Road-Tripping with Mom


fullsizerender-150Celebrate with me! Enjoy my first published piece, as seen in Country Magazine, August/September 2016 issue.fullsizerender-149

~I asked my 77-year-old mother, Lois, to accompany me last summer on a road trip through northern New England, where quaint narrow back roads weave in and out of secluded historic small towns, and towering green giants and rolling grassy hillsides frame long stretches of highway.

We would be traveling to see my daughter, Caitlin, who was working in New Hampshire for the summer. The trip would take us from Western Massachusetts through the peaceful countryside of Vermont and on to the glorious mountain ranges of Franconia, New Hampshire. Our excursion would include dining out, shopping, light hiking and, we hoped, a few laughs.

Once we hit the road, our discussions touched on family eccentricities, childhood memories and current events. Every so often our conversation slowed as we took in the scenery – old farmhouses and weathered barns nestled into open fields, white church steeples peeking above clusters of rooftops and the pure natural beauty that only a leisurely summer drive through New England can offer.

At the halfway point, we made a quick pit stop at the golden arches for Mom’s favorite, iced coffee. Before long we arrived in Caitlin’s town, Franconia. We ordered lunch at Wendle’s Deli & Café – an earthy crunchy eclectic deli fashioned with worn, cushy couches – from a menu that offered a plethora of homemade goodies including soups and sandwiches.

Lois “tickling the ivories.”

Mom and I took a side trip to Littleton, explored the charming downtown area and “played” the artsy pianos on the sidewalks. We stopped on Main Street at Chutters, home of the world’s longest candy counter, where colorful glass jars boasted more than 500 types of tempting treats. We happily filled small paper bags with our favorites:  Mary Janes, Bit- O’-Honey, and Smarties to name a few. We felt like kids again!


With sweets in hand, we walked down a small hill to the Riverwalk Covered Bridge to watch the exuberant waters of the Ammonoosuc River flowing just below. After a brief time, we headed back to Main Street’s antique shops, clothing stores, art galleries, and gift shops all begging for our browsing attention.

The next morning, just before our ‘breakfeast’ at Polly’s Pancake Parlor in Franconia, my mother was greeted by a black bear sitting on the steep, grassy slope just outside my daughter’s bedroom window.

Resident black bear

The bear looked wistfully at the numerous bird feeders that the owners placed on their top floor deck. Mom was fearfully unenthusiastic about the visitor, but Caitlin assured her that the bear would wander back to its home before we left.

View from Polly’s Pancake Parlor ~ Photo credit: Caitlin Milewski


After breakfast, Mom and I bid farewell to Caitlin and headed to the Cannon Mountain Aerial Tramway in Franconia Notch State Park. As we ascended in the tram, dozens of mountaintops seemed to ripple endlessly over miles of green landscape.

View from the Cannon Aerial Tram

Once on top, we took a narrow and at times slippery trail bound for the observation deck. I held Mom’s hand as we climbed because she was struggling with her footing. Although the view was stunning, my mom’s troubles with the trail made me question whether our next stop at the Flume; a gorge extending 800 feet at the base of Mount Liberty, would be too much for her to handle.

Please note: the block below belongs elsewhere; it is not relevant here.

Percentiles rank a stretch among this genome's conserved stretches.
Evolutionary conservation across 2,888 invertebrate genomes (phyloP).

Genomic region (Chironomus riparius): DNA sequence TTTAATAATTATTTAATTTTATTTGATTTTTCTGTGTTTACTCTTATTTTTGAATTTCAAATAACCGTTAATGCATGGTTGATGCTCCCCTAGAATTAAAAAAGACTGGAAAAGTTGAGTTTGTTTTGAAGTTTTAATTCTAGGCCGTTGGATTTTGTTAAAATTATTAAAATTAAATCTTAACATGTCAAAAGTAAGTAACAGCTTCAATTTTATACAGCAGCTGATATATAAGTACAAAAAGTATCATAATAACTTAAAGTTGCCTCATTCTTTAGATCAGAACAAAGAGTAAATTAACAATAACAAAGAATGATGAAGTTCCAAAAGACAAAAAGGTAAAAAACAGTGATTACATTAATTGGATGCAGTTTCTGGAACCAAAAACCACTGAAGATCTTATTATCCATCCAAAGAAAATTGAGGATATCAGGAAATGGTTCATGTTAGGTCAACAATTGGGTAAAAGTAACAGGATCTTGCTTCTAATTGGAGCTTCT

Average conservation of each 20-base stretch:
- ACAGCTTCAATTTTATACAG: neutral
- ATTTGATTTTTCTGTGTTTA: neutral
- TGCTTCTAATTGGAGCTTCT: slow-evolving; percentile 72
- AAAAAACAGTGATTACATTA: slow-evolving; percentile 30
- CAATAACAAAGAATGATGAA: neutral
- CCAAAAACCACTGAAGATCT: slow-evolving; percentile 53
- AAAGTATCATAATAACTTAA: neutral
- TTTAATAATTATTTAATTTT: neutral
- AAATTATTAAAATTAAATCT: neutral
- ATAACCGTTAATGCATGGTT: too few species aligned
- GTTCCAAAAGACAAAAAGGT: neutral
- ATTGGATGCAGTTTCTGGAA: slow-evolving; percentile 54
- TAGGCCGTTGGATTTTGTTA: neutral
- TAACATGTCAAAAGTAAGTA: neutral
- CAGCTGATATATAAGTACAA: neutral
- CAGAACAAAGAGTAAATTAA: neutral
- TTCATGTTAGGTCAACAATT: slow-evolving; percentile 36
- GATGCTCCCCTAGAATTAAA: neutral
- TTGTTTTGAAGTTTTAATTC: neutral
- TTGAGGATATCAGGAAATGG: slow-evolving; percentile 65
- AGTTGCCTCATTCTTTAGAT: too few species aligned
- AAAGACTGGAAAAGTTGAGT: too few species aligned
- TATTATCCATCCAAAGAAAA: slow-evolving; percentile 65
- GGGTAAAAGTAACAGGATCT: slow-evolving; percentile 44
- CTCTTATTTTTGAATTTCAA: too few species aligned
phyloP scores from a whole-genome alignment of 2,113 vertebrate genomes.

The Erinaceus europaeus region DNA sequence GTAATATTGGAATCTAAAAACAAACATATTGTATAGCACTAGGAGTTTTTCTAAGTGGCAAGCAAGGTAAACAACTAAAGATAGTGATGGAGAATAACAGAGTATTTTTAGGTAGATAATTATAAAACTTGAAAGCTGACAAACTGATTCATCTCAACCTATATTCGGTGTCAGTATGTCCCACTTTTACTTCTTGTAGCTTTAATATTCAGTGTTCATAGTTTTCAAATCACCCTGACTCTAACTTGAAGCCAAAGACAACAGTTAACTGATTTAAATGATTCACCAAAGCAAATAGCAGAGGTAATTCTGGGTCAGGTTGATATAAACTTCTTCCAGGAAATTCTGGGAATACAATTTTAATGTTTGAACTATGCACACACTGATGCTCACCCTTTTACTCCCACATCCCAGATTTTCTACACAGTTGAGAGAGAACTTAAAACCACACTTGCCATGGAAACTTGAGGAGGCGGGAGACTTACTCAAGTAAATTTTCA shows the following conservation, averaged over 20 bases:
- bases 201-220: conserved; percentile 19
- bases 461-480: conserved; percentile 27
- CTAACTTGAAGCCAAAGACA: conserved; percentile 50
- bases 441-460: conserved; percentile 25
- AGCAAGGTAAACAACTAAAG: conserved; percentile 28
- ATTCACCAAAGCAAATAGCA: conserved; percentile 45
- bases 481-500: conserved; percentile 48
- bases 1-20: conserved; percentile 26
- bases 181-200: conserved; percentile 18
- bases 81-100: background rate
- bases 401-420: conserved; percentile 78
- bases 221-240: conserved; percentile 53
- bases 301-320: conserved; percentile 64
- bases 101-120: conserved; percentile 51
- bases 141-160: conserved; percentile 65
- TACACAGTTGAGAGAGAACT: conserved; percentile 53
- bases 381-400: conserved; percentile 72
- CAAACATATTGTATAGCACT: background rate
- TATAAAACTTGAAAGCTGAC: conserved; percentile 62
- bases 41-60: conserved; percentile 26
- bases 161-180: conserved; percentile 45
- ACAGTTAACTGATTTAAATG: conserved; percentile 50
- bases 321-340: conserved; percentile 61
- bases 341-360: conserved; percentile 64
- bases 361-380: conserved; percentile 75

From the tram we passed by the decrepit remains of the Old Man of the Mountain’s face, an ancient rock formation that had looked like a man’s profile before it collapsed in 2013, and headed to the Basin, a funnel that collects water from the Pemigewasset River.

Wooden bridges guide nature enthusiasts through the Flume.

Finally, we arrived at the Flume, where we took photos of the thundering waters, read many plant identification tags and breathed in the glorious scent of fresh hemlock greens as we alternately hiked and rested along the wooden walkways and hilly trails.img_0524


After we conquered a more challenging part of the trail, I snapped a photo of Mom—hunched over but still managing to smile for the camera. I texted the photo to my sisters with the caption, “My daughter’s trying to kill me at The Flume.” They loved it, and so did Mom. What a trooper! The hike may have challenged her athletic prowess, but the reward for this observant bird – and plant – lover far outweighed any exhaustion.

She’s a trooper!

By 7 p.m. that day, we were home, retracing our steps with my dad and my husband. The next morning, as I stood in the kitchen waiting for the troops to assemble for breakfast, Mom slowly walked by me, stopped and gently grabbed me around the waist, laying her head lovingly on my shoulder.

Road – tripping with my mom—we shopped, we hiked, we ate, we talked, we laughed – was two days full of experiences that culminated in a hug that told the entire story. ~


Must – see outdoor attractions: Franconia, NH– Cannon Mountain Aerial Tramway, Echo Lake, the Basin, the Flume Gorge. Littleton, NH– the Riverwalk Covered Bridge

Must – see shops and restaurants:  Franconia, NH– Polly’s Pancake Parlor, Applewood Antiques, Wendle’s Deli and Café, Garnet Hill Firsts and Seconds Store.

Littleton, NH – Chutters, Bailiwicks Fine Restaurant/Wine and Martini Bar.

Lincoln, NH – Gypsy Café.

Excerpts from Original Story:

A few trinkets from Applewood Antiques

“Applewood Antiques; a unique shabby chic shop jam packed with furniture, dishes, tapestries, and our favorite – a variety of eclectic jewelry.”


The girls at the martini bar in Littleton, NH.


“Eventually we arrived at Bailiwicks Fine Restaurant/Wine and Martini Bar; a dimly lit, cozy dining spot residing on a sloped side street just off the main drag. We bonded over goat cheese salads, salmon, and chilled glasses of Sauvignon Blanc.”









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